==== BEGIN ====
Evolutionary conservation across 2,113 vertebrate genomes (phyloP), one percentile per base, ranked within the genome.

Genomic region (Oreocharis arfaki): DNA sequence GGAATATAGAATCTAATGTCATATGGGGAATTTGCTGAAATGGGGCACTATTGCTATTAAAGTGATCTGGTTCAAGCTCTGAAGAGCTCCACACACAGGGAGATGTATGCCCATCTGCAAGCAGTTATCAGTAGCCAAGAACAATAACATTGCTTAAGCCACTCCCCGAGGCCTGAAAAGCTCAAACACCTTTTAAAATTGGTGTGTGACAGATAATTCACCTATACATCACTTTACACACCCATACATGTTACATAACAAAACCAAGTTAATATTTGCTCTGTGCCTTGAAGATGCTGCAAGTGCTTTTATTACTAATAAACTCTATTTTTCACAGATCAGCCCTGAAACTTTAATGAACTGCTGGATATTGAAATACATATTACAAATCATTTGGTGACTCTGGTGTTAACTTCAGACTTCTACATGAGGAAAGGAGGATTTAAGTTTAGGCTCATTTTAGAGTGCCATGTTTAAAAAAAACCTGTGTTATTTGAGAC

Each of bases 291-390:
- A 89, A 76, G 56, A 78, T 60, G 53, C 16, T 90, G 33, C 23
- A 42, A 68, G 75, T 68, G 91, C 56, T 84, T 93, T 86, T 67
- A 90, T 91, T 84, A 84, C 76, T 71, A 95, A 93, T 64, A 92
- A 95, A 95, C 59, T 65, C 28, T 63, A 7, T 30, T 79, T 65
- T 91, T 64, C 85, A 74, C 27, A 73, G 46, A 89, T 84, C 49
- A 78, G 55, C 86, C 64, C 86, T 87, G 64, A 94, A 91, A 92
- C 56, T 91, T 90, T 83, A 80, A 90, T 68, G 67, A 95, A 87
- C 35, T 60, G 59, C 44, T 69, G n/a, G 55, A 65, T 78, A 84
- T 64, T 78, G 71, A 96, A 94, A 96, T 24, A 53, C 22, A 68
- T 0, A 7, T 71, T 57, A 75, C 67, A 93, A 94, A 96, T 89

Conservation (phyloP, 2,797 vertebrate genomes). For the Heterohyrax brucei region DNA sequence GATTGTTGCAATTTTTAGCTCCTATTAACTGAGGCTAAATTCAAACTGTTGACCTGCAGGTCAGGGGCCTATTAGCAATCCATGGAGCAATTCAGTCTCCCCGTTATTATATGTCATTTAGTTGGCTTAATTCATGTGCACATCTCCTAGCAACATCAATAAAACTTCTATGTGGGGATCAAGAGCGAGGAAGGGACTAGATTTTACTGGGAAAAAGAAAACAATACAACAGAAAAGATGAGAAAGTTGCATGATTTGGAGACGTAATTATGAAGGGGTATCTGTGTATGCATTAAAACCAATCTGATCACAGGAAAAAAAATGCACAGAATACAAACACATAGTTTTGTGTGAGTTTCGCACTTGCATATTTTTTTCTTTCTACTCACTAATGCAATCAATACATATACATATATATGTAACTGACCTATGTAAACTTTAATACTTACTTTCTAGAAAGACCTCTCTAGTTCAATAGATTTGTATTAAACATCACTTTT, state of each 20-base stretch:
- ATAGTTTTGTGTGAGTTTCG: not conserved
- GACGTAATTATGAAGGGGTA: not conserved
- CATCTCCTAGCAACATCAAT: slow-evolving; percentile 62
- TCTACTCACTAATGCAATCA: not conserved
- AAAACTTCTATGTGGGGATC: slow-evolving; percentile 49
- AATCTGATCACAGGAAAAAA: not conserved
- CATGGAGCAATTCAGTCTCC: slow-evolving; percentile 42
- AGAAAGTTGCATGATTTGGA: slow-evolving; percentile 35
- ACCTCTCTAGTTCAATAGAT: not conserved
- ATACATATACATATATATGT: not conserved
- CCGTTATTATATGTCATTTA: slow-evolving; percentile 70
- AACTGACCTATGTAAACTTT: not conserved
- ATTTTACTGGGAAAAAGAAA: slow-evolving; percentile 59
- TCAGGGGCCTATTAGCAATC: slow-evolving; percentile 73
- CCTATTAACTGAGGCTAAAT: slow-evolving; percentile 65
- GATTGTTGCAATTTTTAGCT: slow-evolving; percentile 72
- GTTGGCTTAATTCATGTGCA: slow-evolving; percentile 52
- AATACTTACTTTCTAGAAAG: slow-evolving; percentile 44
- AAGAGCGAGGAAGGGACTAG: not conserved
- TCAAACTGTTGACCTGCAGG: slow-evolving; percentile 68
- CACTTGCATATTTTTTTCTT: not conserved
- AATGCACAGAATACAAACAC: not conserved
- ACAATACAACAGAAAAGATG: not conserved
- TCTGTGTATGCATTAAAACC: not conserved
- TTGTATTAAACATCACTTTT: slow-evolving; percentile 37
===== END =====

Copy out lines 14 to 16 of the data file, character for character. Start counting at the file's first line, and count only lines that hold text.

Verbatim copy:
Conservation (phyloP, 2,797 vertebrate genomes). For the Heterohyrax brucei region DNA sequence GATTGTTGCAATTTTTAGCTCCTATTAACTGAGGCTAAATTCAAACTGTTGACCTGCAGGTCAGGGGCCTATTAGCAATCCATGGAGCAATTCAGTCTCCCCGTTATTATATGTCATTTAGTTGGCTTAATTCATGTGCACATCTCCTAGCAACATCAATAAAACTTCTATGTGGGGATCAAGAGCGAGGAAGGGACTAGATTTTACTGGGAAAAAGAAAACAATACAACAGAAAAGATGAGAAAGTTGCATGATTTGGAGACGTAATTATGAAGGGGTATCTGTGTATGCATTAAAACCAATCTGATCACAGGAAAAAAAATGCACAGAATACAAACACATAGTTTTGTGTGAGTTTCGCACTTGCATATTTTTTTCTTTCTACTCACTAATGCAATCAATACATATACATATATATGTAACTGACCTATGTAAACTTTAATACTTACTTTCTAGAAAGACCTCTCTAGTTCAATAGATTTGTATTAAACATCACTTTT, state of each 20-base stretch:
- ATAGTTTTGTGTGAGTTTCG: not conserved
- GACGTAATTATGAAGGGGTA: not conserved